Mark Ramirez, Managing Editor, Communications and Marketing | 303-273-3088 |

Colorado School of Mines has appointed a dean of graduate studies, who will lead efforts to strengthen research-based graduate programs, increase the university's international student population and promote professional master's and certificate programs.

Wendy Zhou, associate professor of geology and geological engineering, begins her new role at the start of the fall 2017 semester.

“I want to keep our uniqueness, but we need to do something different,” Zhou said. “I believe I have creative ideas that can keep Mines’ uniqueness but can change much needed areas of the graduate education here.”

Zhou’s initiatives will include working to promote professional master’s and certificate programs, increase international graduate student enrollment as well as undertaking a graduate student climate survey that will help Mines develop and implement programs and initiatives that enhance co-curricular support of the research-based residential graduate population.

“I want to feel the heartbeat of the students as a whole,” Zhou said. “The climate survey is part of the way to do that.”

Zhou also wants to hold town hall meetings and graduate student seminars to add opportunities for networking and socializing. In collaboration with Roel Snieder, the newly appointed W.M. Keck Distinguished Professor of Professional Development Education, she will create programs to help students develop professional portfolios.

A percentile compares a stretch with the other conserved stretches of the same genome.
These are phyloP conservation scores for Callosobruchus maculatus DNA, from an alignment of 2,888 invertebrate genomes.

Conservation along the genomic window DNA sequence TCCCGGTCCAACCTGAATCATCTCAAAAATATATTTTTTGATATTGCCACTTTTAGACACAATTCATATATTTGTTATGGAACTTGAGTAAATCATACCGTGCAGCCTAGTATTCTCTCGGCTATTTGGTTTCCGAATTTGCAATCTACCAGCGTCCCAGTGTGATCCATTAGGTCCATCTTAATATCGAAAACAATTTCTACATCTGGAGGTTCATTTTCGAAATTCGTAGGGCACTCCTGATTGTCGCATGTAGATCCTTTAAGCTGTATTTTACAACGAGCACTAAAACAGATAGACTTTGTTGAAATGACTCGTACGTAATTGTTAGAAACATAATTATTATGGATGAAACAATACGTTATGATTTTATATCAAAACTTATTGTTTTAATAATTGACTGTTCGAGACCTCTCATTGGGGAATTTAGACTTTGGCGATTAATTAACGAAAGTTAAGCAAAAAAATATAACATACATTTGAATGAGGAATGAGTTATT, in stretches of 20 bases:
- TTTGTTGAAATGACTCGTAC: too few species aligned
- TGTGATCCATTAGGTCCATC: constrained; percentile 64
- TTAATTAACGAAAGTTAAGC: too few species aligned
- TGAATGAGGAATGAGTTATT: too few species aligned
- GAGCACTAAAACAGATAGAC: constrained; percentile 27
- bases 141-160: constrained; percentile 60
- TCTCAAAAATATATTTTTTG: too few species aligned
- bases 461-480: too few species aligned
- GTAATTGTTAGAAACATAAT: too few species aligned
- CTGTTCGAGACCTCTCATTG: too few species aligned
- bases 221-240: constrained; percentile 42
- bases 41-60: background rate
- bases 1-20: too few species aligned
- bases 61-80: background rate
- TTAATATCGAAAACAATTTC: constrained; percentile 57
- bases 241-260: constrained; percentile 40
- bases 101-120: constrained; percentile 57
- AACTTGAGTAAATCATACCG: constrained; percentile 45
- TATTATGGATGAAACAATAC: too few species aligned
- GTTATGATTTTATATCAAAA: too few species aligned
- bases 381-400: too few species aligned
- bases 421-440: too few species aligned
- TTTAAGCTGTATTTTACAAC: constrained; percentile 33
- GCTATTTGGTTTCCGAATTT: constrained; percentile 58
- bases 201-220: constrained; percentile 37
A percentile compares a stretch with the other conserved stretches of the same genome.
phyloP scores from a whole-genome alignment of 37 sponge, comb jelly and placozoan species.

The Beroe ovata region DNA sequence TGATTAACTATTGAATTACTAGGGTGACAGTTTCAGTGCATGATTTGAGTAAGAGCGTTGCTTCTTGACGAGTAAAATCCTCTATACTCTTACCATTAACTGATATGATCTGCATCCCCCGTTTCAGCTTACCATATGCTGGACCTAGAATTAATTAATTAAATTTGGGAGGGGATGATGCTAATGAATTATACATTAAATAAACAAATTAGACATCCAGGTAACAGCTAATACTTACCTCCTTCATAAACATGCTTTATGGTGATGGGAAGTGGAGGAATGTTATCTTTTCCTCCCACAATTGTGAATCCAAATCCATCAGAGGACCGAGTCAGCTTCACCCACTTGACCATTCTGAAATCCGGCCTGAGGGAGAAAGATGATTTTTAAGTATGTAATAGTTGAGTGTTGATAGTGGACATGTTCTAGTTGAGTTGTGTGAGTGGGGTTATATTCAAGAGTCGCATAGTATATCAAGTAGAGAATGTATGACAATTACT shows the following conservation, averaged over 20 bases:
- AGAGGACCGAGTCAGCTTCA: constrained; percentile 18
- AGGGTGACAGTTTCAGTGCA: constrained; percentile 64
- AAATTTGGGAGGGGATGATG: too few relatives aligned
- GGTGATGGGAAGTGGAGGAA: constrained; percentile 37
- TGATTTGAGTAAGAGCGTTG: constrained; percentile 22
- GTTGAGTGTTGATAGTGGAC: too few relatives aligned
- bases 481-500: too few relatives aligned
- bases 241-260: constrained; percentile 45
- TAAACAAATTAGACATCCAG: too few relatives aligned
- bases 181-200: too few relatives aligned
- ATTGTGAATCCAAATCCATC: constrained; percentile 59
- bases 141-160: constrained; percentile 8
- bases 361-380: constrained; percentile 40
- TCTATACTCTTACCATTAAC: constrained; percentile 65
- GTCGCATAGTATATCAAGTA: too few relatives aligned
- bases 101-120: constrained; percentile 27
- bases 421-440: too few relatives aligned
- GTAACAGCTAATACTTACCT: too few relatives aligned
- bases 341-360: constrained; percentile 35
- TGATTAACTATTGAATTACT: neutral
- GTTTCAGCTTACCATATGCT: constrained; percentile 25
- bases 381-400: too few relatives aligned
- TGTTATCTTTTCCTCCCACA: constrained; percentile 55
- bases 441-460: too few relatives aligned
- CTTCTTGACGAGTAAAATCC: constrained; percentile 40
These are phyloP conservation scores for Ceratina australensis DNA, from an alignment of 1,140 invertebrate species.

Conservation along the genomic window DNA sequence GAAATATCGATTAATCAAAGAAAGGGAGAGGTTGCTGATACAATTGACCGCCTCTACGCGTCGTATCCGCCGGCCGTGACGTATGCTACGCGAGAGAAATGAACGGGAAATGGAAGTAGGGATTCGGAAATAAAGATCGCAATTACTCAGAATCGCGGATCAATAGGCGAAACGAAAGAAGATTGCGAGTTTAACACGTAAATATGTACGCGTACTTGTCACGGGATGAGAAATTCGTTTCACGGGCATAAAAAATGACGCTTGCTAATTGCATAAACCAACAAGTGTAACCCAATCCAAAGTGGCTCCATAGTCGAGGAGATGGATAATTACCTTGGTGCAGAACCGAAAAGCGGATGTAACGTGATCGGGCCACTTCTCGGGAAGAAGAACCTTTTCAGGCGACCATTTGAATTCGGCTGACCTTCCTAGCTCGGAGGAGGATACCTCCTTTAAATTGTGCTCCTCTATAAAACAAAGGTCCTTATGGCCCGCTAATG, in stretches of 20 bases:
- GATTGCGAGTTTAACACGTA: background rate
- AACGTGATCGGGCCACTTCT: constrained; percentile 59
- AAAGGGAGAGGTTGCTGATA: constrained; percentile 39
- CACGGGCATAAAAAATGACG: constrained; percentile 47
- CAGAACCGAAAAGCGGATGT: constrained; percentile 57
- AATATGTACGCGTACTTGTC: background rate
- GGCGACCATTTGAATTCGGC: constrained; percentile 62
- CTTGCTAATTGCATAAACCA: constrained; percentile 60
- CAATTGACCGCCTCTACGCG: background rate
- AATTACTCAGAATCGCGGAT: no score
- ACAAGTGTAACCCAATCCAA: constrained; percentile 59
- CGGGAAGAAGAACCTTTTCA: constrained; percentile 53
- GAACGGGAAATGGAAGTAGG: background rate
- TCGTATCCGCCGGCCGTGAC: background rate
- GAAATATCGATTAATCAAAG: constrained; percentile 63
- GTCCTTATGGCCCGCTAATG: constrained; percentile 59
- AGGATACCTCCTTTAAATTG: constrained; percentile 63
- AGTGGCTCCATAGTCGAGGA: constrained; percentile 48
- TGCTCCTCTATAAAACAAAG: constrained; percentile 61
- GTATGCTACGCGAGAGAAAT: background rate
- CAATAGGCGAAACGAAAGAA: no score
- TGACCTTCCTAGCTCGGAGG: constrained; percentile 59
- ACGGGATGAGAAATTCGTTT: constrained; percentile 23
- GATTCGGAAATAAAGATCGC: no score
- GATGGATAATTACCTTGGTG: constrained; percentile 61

“I see graduate student quality control as a pipeline,” Zhou said. “We will have quality control from admission to graduation, which will better prepare students for success after graduation.”

Zhou joined the Mines faculty in 2008. She received her PhD in geological engineering from Missouri University of Science and Technology. She has a research group of seven graduate students. Her research is focused on the use of geographic information systems and remote sensing for environmental studies and to assess geohazards such as landslides and ground subsidence.

“I chose Wendy for the dean position because she is passionate about advancing a set of well-defined and institutionally important initiatives,” Interim Provost Tom Boyd said. “We hope to develop and create institution-wide initiatives aimed at providing our graduate students—and the programs in which they reside—the opportunity to further develop their professional skill sets.”


Joe DelNero, Digital Media and Communications Manager, Communications and Marketing | 303-273-3326 |
Mark Ramirez, Managing Editor, Communications and Marketing | 303-273-3088 |